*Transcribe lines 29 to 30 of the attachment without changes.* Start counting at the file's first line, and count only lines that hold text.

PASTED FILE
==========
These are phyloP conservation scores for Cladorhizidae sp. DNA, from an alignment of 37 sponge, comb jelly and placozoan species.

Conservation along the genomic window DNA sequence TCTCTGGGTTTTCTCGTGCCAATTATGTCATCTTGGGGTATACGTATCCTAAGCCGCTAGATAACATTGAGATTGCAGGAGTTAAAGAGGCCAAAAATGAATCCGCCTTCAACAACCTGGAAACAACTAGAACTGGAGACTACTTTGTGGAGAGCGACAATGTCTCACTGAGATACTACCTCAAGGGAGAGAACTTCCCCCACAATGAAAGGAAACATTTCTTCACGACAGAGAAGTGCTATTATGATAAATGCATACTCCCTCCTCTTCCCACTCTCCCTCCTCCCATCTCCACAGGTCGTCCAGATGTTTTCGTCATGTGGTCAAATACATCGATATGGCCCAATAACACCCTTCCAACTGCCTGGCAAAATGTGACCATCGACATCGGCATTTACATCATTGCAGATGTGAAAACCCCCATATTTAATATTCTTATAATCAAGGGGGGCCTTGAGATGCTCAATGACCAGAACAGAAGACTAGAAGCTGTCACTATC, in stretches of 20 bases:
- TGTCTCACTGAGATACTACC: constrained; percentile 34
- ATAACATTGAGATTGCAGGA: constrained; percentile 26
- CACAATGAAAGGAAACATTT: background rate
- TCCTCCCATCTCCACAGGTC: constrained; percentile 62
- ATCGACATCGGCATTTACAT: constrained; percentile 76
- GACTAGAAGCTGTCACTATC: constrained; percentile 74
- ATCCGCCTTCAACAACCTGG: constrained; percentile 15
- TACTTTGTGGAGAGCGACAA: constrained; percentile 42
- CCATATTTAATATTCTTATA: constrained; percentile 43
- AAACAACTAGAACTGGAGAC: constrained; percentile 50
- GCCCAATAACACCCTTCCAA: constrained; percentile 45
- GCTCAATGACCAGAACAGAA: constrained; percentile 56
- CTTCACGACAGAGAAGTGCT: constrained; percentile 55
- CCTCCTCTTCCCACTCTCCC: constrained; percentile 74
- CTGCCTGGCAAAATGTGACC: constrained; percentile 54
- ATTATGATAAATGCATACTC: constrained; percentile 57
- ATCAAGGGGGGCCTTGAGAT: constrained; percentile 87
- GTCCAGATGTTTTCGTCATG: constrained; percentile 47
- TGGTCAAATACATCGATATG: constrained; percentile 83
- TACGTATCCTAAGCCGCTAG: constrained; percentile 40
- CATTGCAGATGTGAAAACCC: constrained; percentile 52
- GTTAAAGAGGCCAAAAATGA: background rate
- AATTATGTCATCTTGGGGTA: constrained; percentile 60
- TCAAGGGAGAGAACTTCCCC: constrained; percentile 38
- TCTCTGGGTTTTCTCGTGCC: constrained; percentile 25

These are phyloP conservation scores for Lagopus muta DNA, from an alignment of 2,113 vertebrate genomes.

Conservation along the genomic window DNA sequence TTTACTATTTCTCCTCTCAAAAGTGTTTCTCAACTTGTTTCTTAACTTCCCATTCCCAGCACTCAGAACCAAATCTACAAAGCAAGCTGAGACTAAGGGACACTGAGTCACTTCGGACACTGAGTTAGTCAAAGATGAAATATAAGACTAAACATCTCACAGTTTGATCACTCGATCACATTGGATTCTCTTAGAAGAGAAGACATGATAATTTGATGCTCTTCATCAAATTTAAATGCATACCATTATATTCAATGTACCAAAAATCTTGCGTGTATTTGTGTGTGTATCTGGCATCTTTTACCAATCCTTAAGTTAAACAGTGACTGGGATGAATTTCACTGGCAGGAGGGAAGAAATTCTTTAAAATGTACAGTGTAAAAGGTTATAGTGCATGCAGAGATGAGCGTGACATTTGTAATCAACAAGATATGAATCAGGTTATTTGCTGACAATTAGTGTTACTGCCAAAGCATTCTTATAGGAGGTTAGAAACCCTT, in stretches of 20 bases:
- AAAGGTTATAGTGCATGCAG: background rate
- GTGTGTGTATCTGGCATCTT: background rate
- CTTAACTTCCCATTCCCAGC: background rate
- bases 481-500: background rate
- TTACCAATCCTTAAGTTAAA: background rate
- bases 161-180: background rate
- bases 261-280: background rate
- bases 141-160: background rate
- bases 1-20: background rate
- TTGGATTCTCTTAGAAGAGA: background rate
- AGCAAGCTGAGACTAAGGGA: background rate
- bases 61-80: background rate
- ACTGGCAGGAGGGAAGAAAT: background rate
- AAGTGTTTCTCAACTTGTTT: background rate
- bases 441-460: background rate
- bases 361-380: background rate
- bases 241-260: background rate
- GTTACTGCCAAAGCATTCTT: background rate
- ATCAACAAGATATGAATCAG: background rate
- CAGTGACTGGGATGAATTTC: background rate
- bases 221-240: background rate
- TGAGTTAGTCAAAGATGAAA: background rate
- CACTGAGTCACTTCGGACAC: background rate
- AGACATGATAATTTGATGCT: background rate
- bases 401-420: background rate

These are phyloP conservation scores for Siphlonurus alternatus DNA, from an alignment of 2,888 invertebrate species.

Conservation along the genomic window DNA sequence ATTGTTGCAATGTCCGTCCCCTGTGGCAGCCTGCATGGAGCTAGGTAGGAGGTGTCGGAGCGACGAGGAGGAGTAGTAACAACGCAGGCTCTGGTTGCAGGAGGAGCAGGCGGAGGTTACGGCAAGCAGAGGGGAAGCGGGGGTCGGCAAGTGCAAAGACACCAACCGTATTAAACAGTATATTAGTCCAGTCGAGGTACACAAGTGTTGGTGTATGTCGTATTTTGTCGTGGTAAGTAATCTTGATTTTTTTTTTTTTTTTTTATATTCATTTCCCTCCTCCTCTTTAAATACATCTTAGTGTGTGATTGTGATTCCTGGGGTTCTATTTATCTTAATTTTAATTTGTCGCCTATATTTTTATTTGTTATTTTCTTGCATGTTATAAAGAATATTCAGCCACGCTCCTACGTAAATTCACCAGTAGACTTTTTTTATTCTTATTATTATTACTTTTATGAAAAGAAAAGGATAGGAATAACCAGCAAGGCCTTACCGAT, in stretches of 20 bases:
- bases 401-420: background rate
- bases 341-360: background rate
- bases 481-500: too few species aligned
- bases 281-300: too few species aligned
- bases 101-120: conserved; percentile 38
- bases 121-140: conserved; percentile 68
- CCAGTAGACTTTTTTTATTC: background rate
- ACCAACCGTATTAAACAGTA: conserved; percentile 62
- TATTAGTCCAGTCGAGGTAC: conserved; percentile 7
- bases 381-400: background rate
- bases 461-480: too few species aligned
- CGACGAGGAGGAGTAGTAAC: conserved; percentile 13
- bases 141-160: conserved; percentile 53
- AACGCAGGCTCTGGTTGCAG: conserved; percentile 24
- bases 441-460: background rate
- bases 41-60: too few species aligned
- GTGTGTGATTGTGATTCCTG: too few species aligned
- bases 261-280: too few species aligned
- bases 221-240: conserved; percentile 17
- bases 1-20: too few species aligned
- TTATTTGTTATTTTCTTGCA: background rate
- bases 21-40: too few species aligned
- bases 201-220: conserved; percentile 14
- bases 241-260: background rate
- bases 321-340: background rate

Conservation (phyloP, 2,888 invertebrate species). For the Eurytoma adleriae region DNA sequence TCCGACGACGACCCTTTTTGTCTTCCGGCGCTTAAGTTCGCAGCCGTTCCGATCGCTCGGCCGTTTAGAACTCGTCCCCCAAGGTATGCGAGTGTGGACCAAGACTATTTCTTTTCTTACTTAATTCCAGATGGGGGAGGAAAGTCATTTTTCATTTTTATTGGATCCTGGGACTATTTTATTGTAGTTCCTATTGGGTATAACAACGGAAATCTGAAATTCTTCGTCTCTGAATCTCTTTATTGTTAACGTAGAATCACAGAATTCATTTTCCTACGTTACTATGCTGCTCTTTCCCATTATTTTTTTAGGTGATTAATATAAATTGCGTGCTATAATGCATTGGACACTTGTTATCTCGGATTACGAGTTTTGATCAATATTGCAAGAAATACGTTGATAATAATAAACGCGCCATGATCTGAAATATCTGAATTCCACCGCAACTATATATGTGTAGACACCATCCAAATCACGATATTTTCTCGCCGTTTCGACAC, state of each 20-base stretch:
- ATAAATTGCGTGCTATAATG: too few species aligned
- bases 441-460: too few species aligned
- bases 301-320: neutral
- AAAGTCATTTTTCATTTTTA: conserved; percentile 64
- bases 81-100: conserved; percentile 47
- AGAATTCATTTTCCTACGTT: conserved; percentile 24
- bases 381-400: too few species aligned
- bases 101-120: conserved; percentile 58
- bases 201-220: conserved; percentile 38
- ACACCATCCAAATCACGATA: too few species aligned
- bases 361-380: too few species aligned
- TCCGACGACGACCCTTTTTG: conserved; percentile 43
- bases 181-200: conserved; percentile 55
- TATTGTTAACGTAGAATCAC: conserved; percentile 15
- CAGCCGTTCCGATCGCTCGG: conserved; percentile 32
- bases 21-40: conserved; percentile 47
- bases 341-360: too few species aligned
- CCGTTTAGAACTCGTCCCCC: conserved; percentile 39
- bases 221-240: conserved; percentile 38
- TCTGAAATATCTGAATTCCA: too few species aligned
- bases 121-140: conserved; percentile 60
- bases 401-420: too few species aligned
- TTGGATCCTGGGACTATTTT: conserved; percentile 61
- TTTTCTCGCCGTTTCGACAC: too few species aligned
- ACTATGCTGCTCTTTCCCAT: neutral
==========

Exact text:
Conservation along the genomic window DNA sequence TTTACTATTTCTCCTCTCAAAAGTGTTTCTCAACTTGTTTCTTAACTTCCCATTCCCAGCACTCAGAACCAAATCTACAAAGCAAGCTGAGACTAAGGGACACTGAGTCACTTCGGACACTGAGTTAGTCAAAGATGAAATATAAGACTAAACATCTCACAGTTTGATCACTCGATCACATTGGATTCTCTTAGAAGAGAAGACATGATAATTTGATGCTCTTCATCAAATTTAAATGCATACCATTATATTCAATGTACCAAAAATCTTGCGTGTATTTGTGTGTGTATCTGGCATCTTTTACCAATCCTTAAGTTAAACAGTGACTGGGATGAATTTCACTGGCAGGAGGGAAGAAATTCTTTAAAATGTACAGTGTAAAAGGTTATAGTGCATGCAGAGATGAGCGTGACATTTGTAATCAACAAGATATGAATCAGGTTATTTGCTGACAATTAGTGTTACTGCCAAAGCATTCTTATAGGAGGTTAGAAACCCTT, in stretches of 20 bases:
- AAAGGTTATAGTGCATGCAG: background rate